Maryland Bill Could Make Blocking Four-way Intersection Illegal

By CARA NEWCOMER, Capital News Service | February 23, 2017

Vehicles that enter an intersection but fail to cross it once the light turns red would be subject to a ticket and fine under a “don’t block the box” bill sponsored by Delegate Al Carr, D-Montgomery.

The goal of the bill is to address the problem of traffic congestion, to make the state’s roadways and intersections safer and to increase the road capacity during busy hours, according to Carr.

However, this bill makes an exception for certain cases. The bill states that a vehicle making a left turn can enter an intersection while yielding the right-of-way to any other vehicle approaching from the opposite direction and a vehicle making a right turn can enter the intersection while yielding the right-of-way to a pedestrian or bicyclist.

Both Carr and Capt. Thomas Didone, director of the Montgomery County Police Department Traffic Division, pointed out a handful of intersections in Montgomery County where blocking the box affects the flow of traffic, including Georgia Avenue and Seminary Road; Connecticut Avenue and Knowles Avenue; Connecticut Avenue near Bradley Lane; and Route 355 and Route 124.

Carr said it helps that this law has already been established in other states. The District of Columbia, Florida, Georgia, New York, Connecticut, Massachusetts and Rhode Island each have a similar law.

Maryland’s current law states if a car enters the intersection when the light is green or yellow, then that car has the right of way, according to Didone.

Tori Hall, a resident of Bethesda, Maryland, told a House committee she believes this bill is just housekeeping and that most people already think of it as law. “This bill would clarify what most people already think of as common courtesy and safe driving,” Hall said.

“It makes sense to prevent gridlock and allow pedestrians and emergency vehicles to get through,” Hall said.

Didone said he understands that the duration of lights varies at different locations, but he believes with practice people will be able to decipher when it is appropriate to pull into an intersection.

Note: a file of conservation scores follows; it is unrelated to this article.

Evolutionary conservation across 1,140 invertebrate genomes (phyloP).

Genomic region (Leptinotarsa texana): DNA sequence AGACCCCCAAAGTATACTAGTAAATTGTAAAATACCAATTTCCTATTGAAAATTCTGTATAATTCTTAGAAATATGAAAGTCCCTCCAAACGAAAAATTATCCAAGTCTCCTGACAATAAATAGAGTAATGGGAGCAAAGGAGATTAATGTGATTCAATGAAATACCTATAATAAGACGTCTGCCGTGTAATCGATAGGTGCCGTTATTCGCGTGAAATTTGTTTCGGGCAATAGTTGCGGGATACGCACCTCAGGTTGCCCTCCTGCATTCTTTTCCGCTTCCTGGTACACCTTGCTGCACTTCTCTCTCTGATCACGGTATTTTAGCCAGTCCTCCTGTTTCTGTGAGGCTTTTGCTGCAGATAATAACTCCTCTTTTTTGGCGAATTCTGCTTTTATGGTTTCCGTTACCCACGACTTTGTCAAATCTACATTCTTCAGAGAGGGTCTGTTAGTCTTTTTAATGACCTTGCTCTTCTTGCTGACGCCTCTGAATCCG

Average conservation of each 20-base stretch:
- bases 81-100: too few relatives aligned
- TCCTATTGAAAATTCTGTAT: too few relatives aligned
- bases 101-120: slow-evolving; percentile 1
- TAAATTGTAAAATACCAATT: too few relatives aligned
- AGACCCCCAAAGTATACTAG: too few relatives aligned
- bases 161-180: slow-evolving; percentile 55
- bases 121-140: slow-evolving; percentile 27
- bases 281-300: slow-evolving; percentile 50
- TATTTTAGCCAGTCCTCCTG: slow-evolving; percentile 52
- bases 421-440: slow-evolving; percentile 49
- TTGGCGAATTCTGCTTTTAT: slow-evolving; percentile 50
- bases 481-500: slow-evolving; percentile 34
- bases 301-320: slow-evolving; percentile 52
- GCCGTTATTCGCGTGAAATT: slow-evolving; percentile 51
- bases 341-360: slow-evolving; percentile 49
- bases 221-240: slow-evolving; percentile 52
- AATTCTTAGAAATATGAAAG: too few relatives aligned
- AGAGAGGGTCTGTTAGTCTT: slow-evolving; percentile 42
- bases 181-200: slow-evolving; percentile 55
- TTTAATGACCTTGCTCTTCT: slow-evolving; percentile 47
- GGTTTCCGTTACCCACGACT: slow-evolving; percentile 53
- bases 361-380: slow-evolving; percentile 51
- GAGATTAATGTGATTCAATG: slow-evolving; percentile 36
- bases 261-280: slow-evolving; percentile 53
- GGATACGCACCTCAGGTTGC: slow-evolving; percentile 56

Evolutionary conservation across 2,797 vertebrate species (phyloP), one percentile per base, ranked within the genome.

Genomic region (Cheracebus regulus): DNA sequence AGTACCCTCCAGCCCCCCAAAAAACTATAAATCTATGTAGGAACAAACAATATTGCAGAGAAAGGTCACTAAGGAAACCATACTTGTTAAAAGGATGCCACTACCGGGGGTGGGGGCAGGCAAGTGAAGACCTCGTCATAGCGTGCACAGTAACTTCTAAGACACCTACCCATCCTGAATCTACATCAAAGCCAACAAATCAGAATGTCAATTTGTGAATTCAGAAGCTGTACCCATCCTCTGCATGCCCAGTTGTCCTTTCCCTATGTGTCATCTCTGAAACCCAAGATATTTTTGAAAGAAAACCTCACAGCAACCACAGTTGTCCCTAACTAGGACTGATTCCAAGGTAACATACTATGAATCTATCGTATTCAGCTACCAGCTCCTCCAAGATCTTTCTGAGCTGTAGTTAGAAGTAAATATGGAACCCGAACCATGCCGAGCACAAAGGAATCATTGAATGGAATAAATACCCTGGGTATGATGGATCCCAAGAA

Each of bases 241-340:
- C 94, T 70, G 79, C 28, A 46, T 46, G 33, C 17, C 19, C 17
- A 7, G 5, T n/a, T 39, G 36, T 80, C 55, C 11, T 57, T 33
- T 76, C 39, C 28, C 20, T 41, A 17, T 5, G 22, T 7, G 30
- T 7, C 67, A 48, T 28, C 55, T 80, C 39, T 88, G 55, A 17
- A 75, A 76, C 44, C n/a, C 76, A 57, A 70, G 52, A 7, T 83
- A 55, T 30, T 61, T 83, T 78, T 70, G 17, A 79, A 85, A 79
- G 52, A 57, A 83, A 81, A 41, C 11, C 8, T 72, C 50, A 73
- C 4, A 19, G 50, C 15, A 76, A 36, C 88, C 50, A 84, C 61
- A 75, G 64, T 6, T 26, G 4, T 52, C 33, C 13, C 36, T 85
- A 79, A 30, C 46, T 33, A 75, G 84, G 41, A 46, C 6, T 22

“Drivers desperate to avoid being caught in the next light cycle sometimes enter the intersection whether or not there’s room,” Carr said. “Driver frustration can escalate, creating road rage incidents and aggressive maneuvers.”

Didone said he wants to discourage the behavior of cars rushing into an intersection on a yellow light to avoid waiting another light cycle. “(It will be) a monument change of the right-of-way for light intersections,” Didone said.

Delegate William Wivell, R-Washington, cast the lone vote against the bill in the House Environment and Transportation committee Feb. 9. “The bill was introduced to allow a better flow of traffic, but if you look at it the other way, if someone doesn’t pull forward it could block traffic that way,” Wivell told the University of Maryland’s Capital News Service.

Wivell said he believes the bill will be difficult to enforce and it won’t increase the flow of traffic. “I don’t see the need for it and I just think it will create more problems,” Wivell said.

The Washington Area Bicyclist Association Executive Director Greg Billing wrote testimony in favor of the bill saying it would help prevent traffic accidents. “Keeping intersections clear of vehicles is important for all road users, especially at-risk people riding bicycles or walking.”

The Maryland Department of Transportation has not taken a stance on the bill, according to Erin Henson, public affairs director for the agency.

“A violation of this provision is a misdemeanor, subject to the existing penalty of a $500 maximum fine,” according to a Department of Legislative Services fiscal analysis.

The bill passed second reading Tuesday in the state House of Delegates and is expected to be voted on for final passage in the chamber Wednesday. A Senate bill cross-filed with the House version is scheduled to be heard in the Senate Judicial Proceedings committee Wednesday.

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